Jamie Adair

Jamie Adair is the editor of History Behind Game of Thrones, a website about the history behind George RR Martin's "A Song of Ice and Fire" novels and the hit TV show, "Game of Thrones."

Hansel and Gretel: Cannibalism Part II

After a great famine had descended on the land, a starving woodcutter talks over the hardest decision of his life with his wife, the children’s “evil” stepmother. She persuades him to abandon the children; it is either that or starve. The woodcutter takes his two emaciated children, Hansel and Gretel, deep into the forest where he expects they will probably never find their way out. [This article is continued from here.] Hansel and Gretel come upon a gingerbread house where…

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The Hunger Games and Joan of Arc

In The Hunger Games series, Suzanne Collins uses history from Ancient Rome and the Hundred Years’ War. Like George RR Martin, Suzanne “meditates” on the effect of war throughout The Hunger Games series. Similar to Martin, Suzanne uses counterfactual (what-if) versions of history and, as far as I can tell, she did not create an historical “allegory.” We’re thinking of maybe doing a series of articles on The Hunger Games this summer. So, we are wondering, do you like The Hunger Games?…

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The Romans are Coming, “Tyrion” Purple

The Romans are coming to History Behind Game of Thrones, but they’ve been marching very slowly. (We have a couple of articles prepared but we’re waiting on something very special before we publish them.) Many people have written in noting the parallels between the Western and Eastern Roman Empires (aka the Byzantine Empire) and Game of Thrones. This is very helpful – thank you! (I definitely will be noting you explicitly as the series continues.) Superficially, people often compare Game of Thrones with the Wars…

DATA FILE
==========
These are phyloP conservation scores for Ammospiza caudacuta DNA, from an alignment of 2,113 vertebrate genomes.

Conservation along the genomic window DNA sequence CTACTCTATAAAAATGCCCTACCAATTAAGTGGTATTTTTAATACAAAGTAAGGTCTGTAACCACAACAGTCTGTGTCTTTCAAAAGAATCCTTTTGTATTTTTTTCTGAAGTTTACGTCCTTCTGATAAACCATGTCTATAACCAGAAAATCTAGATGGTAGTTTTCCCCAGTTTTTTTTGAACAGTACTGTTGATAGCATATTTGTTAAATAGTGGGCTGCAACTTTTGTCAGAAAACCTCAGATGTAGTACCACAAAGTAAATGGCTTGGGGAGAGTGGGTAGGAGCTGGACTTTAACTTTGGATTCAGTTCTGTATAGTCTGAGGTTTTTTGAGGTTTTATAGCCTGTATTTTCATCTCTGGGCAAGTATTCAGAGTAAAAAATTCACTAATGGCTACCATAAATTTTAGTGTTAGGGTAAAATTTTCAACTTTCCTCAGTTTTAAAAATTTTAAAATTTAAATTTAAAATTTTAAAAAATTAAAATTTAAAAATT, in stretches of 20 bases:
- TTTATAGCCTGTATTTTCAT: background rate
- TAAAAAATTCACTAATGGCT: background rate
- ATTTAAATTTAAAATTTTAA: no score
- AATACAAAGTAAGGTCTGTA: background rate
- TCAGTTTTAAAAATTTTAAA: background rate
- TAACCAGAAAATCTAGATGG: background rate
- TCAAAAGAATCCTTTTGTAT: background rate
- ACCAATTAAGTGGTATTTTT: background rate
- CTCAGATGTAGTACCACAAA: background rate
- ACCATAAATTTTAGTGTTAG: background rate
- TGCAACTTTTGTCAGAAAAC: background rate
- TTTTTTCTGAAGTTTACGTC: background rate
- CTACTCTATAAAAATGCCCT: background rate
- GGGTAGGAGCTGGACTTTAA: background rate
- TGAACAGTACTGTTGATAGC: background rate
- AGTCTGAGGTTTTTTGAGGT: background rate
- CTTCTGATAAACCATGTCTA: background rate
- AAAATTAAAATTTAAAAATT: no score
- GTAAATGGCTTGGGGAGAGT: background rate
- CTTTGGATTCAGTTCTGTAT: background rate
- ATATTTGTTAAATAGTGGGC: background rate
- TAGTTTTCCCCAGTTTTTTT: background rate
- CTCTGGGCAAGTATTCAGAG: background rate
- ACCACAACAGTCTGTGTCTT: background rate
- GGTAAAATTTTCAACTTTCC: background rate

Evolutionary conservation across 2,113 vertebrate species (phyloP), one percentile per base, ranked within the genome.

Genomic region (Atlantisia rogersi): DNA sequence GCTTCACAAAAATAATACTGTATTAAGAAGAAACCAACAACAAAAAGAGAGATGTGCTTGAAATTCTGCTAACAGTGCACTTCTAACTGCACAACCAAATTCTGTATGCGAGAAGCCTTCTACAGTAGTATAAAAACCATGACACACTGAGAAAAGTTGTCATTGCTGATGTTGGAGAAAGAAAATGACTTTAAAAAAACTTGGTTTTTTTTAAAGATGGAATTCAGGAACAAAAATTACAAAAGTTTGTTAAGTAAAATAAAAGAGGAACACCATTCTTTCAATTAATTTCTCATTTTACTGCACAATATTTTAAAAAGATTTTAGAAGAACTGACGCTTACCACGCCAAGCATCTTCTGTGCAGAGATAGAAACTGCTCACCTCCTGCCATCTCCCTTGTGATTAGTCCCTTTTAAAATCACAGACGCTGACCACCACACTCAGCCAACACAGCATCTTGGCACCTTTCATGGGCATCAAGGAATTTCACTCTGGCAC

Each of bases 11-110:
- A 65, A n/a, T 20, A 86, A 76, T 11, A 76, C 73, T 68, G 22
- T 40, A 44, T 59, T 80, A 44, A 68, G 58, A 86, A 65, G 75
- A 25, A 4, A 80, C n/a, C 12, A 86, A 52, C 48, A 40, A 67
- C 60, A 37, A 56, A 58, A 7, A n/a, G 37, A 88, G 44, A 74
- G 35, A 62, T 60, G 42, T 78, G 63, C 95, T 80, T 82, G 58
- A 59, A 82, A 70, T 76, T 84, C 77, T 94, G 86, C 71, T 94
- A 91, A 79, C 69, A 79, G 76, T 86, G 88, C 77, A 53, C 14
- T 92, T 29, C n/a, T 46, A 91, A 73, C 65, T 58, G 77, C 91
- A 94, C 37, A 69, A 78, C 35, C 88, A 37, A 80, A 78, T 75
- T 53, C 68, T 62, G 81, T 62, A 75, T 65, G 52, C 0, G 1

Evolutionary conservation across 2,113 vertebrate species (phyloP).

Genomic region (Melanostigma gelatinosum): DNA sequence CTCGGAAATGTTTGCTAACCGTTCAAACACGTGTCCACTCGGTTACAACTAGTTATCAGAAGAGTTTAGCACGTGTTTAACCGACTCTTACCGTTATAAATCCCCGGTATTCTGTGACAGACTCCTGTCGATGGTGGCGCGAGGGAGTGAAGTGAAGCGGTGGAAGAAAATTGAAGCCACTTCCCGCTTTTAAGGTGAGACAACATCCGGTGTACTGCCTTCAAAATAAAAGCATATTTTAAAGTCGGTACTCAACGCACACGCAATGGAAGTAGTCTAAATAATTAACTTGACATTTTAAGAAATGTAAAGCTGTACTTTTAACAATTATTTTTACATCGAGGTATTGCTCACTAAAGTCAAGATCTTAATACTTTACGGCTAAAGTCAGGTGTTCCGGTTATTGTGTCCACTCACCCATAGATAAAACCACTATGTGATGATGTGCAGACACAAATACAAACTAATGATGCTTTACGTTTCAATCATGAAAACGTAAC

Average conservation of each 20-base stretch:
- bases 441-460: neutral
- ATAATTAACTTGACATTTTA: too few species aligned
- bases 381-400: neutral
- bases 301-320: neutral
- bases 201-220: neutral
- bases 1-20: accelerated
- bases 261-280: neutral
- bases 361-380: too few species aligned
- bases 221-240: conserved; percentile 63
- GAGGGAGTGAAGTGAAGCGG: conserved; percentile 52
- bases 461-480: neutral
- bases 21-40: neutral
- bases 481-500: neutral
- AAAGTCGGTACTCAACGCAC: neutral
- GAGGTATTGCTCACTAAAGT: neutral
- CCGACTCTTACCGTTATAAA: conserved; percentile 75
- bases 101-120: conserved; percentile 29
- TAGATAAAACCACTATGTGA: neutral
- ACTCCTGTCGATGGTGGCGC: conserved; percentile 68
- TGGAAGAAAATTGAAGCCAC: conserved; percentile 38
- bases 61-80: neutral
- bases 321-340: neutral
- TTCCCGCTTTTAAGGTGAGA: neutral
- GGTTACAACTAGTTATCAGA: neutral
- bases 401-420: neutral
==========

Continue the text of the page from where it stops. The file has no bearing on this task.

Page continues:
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Who is the REAL First of His Name? Episode 5, Season 4 Recap

Although the Joffrey’s death still lingers as unfinished business, this episode marks quite a few new beginnings. Several new marriages and new alliances are soon to be forged. The depths of Petyr Baelish’s depravity and Lysa Arryn’s insanity are revealed. As the gears turn and these new alliances click into place, for others like Tyrion, Tywin, and Sansa the wheel turns tighter. As Tywin notes, you don’t need formal alliances – or marriage pacts – with people you trust. King’s…

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The Princes in the Tower & the Murder of the Lannister Nephews

When the vengeful Lord Rickard Karstark murders Robb Stark’s hostages (Tywin’s nephews Willem and Martyn Lannister) in their beds, once again we see the motif of the murdered Princes in the Tower – even though the hostages are the sons of lords and not kings.  Although the Lannister nephews aren’t particularly memorable, their murders are important.  They unleash a chain of events that ultimately leads to the Red Wedding. Although nobody knows if the Princes in the Tower were murdered, traditionally…